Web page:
Shopper Marketing can be defined as follows: Shopper Marketing focuses on the customer in-store and at the point of purchase. It is an integrated and strategic approach to a customer’s in-store experience which is seen as a driver of both sales and brand equity.
Shopper Marketing Processing Fluency
Humans prefer things that are easy to think about rather than things that are difficult to think about. This feeling of ease or difficulty is known as processing fluency. Processing fluency refers to the subjective experience of the ease or difficulty of completing a mental task, such as shopping.
Here’s the important bit: our brains misattribute ease of processing (thinking about something) with liking it more. So, the easier it is to think about your brand and store, the more shoppers will like you. Your shopper marketing efforts should use the concept of processing fluency to maximise sales.
Specific aspects that improve processing fluency include round £ pricing, repeated exposure to the same product in different locations in-store and familiarity. By familiarity, if shoppers are used to seeing a certain brand with a familiar appearance in the same location in-store, then this is good for processing fluency. If, on the other hand, products and ranges are relocated in-store or there are dramatic changes to pack design, this hinders processing fluency. It may drive up attention and awareness, but it also makes a brand harder to think about, mentally process or buy.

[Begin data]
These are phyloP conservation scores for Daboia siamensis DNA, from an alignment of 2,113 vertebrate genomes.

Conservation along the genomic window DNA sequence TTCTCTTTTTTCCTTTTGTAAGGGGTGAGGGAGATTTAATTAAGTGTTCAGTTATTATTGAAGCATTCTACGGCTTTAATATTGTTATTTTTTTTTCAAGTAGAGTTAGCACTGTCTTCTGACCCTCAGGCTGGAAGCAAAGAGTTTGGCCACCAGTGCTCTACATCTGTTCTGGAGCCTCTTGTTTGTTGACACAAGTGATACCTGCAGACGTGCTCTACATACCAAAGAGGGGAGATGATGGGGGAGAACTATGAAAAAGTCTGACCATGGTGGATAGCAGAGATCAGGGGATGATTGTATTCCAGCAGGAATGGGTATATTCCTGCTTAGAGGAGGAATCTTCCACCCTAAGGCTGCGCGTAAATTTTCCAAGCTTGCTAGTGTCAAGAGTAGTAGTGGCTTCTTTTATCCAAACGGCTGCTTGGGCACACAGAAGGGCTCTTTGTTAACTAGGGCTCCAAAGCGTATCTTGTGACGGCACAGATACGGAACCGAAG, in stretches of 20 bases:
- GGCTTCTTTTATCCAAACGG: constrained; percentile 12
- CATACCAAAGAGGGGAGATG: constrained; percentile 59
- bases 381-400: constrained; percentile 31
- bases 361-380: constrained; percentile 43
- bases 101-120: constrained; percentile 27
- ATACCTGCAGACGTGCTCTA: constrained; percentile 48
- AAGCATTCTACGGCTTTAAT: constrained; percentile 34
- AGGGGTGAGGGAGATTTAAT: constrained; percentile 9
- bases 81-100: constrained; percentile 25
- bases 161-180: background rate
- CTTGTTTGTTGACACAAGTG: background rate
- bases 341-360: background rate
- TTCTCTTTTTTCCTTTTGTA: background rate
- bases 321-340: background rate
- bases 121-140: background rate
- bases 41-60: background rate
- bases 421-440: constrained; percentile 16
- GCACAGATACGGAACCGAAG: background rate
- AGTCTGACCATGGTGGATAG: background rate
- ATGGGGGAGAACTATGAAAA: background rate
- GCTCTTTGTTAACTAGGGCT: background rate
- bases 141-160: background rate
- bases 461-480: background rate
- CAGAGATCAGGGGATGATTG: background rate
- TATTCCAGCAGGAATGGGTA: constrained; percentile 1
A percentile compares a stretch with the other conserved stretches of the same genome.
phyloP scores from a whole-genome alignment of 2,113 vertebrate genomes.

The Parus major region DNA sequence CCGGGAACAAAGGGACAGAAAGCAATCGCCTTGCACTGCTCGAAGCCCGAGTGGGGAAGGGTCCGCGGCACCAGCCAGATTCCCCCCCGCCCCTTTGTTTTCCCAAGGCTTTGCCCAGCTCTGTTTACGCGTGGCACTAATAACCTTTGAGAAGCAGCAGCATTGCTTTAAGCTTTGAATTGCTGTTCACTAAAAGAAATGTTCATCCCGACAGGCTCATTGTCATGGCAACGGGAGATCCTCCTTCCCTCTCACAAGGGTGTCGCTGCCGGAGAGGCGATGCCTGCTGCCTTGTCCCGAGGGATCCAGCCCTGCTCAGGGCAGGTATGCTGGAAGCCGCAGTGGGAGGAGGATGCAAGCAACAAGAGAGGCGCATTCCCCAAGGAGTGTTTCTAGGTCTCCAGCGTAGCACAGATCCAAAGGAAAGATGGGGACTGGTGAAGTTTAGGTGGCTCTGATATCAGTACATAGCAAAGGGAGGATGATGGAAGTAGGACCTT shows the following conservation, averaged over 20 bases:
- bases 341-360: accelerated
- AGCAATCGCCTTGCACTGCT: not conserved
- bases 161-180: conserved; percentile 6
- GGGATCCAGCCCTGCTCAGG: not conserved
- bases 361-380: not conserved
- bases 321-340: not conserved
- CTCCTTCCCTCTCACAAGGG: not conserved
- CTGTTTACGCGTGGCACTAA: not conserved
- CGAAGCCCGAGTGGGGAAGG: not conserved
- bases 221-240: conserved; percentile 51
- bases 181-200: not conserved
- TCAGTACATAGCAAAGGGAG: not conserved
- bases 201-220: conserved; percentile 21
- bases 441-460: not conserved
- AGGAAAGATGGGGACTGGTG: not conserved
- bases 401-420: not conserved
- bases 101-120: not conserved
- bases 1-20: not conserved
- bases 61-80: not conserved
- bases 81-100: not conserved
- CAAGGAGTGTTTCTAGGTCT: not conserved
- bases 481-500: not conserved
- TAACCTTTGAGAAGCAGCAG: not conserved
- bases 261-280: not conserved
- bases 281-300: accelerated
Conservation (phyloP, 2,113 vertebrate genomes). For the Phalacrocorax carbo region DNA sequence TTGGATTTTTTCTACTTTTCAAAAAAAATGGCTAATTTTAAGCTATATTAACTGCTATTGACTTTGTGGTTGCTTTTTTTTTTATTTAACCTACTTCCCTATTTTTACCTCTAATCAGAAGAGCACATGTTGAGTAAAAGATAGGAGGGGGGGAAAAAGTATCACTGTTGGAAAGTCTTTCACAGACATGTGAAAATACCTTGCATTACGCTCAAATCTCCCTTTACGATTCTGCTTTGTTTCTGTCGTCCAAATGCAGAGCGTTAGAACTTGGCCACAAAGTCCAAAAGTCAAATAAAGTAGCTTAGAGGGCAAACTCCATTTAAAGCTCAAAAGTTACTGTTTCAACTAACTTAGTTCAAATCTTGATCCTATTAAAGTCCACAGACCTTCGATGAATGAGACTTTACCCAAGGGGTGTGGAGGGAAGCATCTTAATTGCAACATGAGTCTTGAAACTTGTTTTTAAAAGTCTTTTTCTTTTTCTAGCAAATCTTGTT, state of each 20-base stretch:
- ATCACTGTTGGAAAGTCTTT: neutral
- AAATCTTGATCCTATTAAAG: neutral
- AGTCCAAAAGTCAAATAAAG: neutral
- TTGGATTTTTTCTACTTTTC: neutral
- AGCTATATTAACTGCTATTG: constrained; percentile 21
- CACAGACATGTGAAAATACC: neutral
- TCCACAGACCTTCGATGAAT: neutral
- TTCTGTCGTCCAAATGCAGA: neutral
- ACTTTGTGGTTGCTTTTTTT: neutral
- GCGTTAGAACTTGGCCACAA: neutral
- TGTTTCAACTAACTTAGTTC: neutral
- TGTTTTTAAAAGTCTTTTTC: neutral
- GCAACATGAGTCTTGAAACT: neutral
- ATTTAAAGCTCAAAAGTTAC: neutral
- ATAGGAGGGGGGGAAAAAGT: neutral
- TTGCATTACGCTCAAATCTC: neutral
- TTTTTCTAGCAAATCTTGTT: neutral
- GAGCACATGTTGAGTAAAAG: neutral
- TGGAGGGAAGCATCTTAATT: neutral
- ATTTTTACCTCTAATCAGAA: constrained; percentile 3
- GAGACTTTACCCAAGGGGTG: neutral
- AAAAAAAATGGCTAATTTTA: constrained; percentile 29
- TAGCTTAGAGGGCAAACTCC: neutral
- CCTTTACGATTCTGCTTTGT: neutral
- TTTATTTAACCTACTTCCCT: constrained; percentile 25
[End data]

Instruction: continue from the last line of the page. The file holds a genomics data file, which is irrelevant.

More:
The Shopper Marketing Right-Hand Rule
90% of humans are right-handed. That means most of us find it easier to shop with our right hand. Whether you are a retailer or a brand, are you as ‘right-hand friendly as you could be? From shopping baskets to the right-hand side of shoppers as they enter a store, to shopper marketing related FSDUs strategically placed so that shoppers pass by to the left of them making it easier to grab and go with their right hand. These small changes all contribute to effective shopper marketing.
Emotional Engagement for More Effective Shopper Marketing
As a species, we are emotional. We’ve been experiencing emotions for around 300,000,000 years. But rational thought is a much more recent mental ability. Emotional responses are 3,000 times faster than rational consideration. They are 24 times more persuasive too. In a nutshell, getting shoppers to emotionally engage with you is far, far more effective than focussing on logic and reasoning.
Speaking with shoppers, using text-based communication is much less impactful than using imagery. To quantify this, although humans have relied on emotion for the said 300,000,000 years, language has only been around for 100,000 years and numbers just 50,000 years. In summary, our brains naturally think in pictures. When it comes to in-store, a picture really does say 1,000 words. Choosing the right imagery for your products can be the difference between effective shopper marketing and ineffective shopper marketing.
Whenever you get the chance, go for images over words. And if you can humanise any lifestyle imagery then better still.